Thank heavens, the latter happened.
Our relationship is now on the long but reassuring road to healing and strength, and we enjoy being around each other more now than we ever have. For the most part, I’ve kicked my anger problem to the curb. I’m more present, and I’ve stopped prioritizing religion (and religious politics) over family, which was something I was conditioned to do. I’m still working through that bomb that went off in the center of my existence, and admittedly, most of the anger I have left these days is focused there, at the institution I gave my whole life to, only to have it pay me back again and again with betrayal and disappointment. No doubt some will question my re-prioritization, but they can kindly mind their own damn business. It’s been so much better for my relationship with my wife and kids, and they matter most to me. One of the things I love about having moved here is how happy my children have been. Our first week here, I didn’t even have to ask them to go outside and play. They just did it on their own. (Once the internet got installed and screens came back online, this became more of a battle, but it’s one I’m determined to win.)
That playing outside thing is something that never happened in the desert. Our new house reminds all of us very much of the one we left behind in Virginia — the only one most of the kids ever knew as home. Leaving there in 2016 was probably a mistake, but then, you learn so many things from mistakes that it’s hard to know whether you should regret them or embrace them. This one was certainly not without its positive fruits. In any case, in our new bizarro world, the new house feels weirdly like going home again.
I’m happy, too, to be out of the environment where my wife and I — me, especially — were at our worst. In my despair that things would ever get better, I lost track of who I was for a while, and I don’t like who I became. Our Arizona home was full of reminders of that time, and I’m not even a little bit sad to leave it behind, even if it was in some respects more beautiful, or in a place more superficially suited to our tastes. We’ll make better memories here, and I’m excited about that.
In terms of an overarching explanation for the drastic change, I’ve mentioned a couple of newsletters from Brian Clark’s Gen-X newsletter Further in previous posts here, but I’ll bring them back up as a refresher. Here’s one, from my piece about unlearning what you know that’s holding you back:
What’s needed is not an additional layer of knowledge. What’s needed is a system that allows for a “reset” in both thinking and behavior to truly move forward.
Just like your cable modem needs a hard reset to start working again and even improve performance, you need a system of letting go of what used to work in order to adapt to the reality of the present and the impending future. In other words, you need to disrupt yourself before external forces do the disrupting to you.
Yes, you need to continue learning for life. But to make that learning stick and translate into positive change, you need to concurrently unlearn the ideas, habits, and processes that worked for you in the past but no longer do.
And another, from my last piece about our move, about the necessary steps to make meaningful change in your life:
1. Separation: In order to change, you need to adopt a new identity. And that means finding a way to disassociate from the old you, which requires separation. It takes ‘habit discontinuity,” which happens when we’re separated from the people and places that trigger old habits and old selves. Those who moved somewhere new during the pandemic, for example, have a better chance of making life changes that stick.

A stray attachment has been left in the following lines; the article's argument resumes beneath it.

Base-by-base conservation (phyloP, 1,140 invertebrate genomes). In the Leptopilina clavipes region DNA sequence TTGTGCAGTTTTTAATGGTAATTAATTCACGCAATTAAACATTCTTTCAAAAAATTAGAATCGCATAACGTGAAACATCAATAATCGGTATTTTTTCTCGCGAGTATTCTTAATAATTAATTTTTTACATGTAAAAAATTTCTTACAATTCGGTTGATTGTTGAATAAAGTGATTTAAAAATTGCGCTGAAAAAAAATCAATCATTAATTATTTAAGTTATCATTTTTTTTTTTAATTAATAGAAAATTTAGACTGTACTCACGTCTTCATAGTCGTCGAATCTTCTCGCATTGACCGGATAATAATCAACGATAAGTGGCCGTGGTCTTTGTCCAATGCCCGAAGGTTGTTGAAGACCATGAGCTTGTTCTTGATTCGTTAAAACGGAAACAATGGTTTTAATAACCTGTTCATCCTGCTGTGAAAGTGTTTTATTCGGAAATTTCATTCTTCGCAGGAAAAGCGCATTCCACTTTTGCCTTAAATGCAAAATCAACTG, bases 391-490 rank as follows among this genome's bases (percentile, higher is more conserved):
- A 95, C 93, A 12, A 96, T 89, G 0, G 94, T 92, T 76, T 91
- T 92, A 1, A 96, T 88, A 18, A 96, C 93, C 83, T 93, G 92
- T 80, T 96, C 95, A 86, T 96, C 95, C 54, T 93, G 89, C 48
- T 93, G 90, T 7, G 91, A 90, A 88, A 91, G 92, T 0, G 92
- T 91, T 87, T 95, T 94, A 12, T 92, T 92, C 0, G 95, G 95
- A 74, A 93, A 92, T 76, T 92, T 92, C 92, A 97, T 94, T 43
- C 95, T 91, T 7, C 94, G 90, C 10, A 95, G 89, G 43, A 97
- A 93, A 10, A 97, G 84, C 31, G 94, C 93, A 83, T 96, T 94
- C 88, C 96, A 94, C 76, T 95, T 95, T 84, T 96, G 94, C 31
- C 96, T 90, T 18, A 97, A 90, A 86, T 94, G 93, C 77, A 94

2. Liminality: Liminal means “at or on both sides of a threshold.” And an interlude is essentially a break or intermission. So “liminal interludes” give us the ability to do new and different things with new and different people. From that we learn about ourselves and cultivate new knowledge, skills, resources, and relationships. Then we apply what we’ve experienced into a new career path.
3. Reintegration: No, this is not the title of The Cure’s final album. At some point, you’ve got to throw yourself back into the world of work in your new role, while not making the same mistakes. The typical pattern after we receive some sort of wake-up call is simply to revert back to form once things return to “normal.” To truly experience a “new normal,” you’ve got to continue to avoid the old cues and triggers that you separated from initially.
It’s funny, but I didn’t realize “liminality” was a part of his piece that I’d previously quoted until just now. Weird how these ideas marinate in your subconscious, just waiting to resurface when you need them.
Fact is, our move to New England is 100% a hard reset. We don’t know anyone or anything here, and at times that’s downright unnerving. Even more than simply unlearning, it’s forcing us to learn a bunch of brand new things: new towns, new streets, new stores, new faces, new ways of doing and being. We’re a ways from the reintegration phase at this point, but I note the emergence, already, of certain habits. Favorite places, favorite routes from Point A to Point B, and all the things we are establishing as new routines.
As someone who has always both feared and loved change — a result, no doubt, of my dangerous combination of strong traits of both neuroticism and openness to experience — I can tell you that it’s getting harder to make big changes the older I get. It’s sort of like how it gets harder to get out of bed without hurting, or get a good night’s sleep, or heal from an injury. As we age, our resilience diminishes, and forcing these changes in a moment where my entire existential framework is being remodeled was…well, it might have been a bit too much. I think I sort of overloaded the system. Jamie is definitely feeling it too. But we’re both stubborn as hell, and we’re fighters, so we’re pushing through it. I think, in the end, it’ll be a good thing, and what will be learned will far outweigh the pinch of lost comfort and familiarity.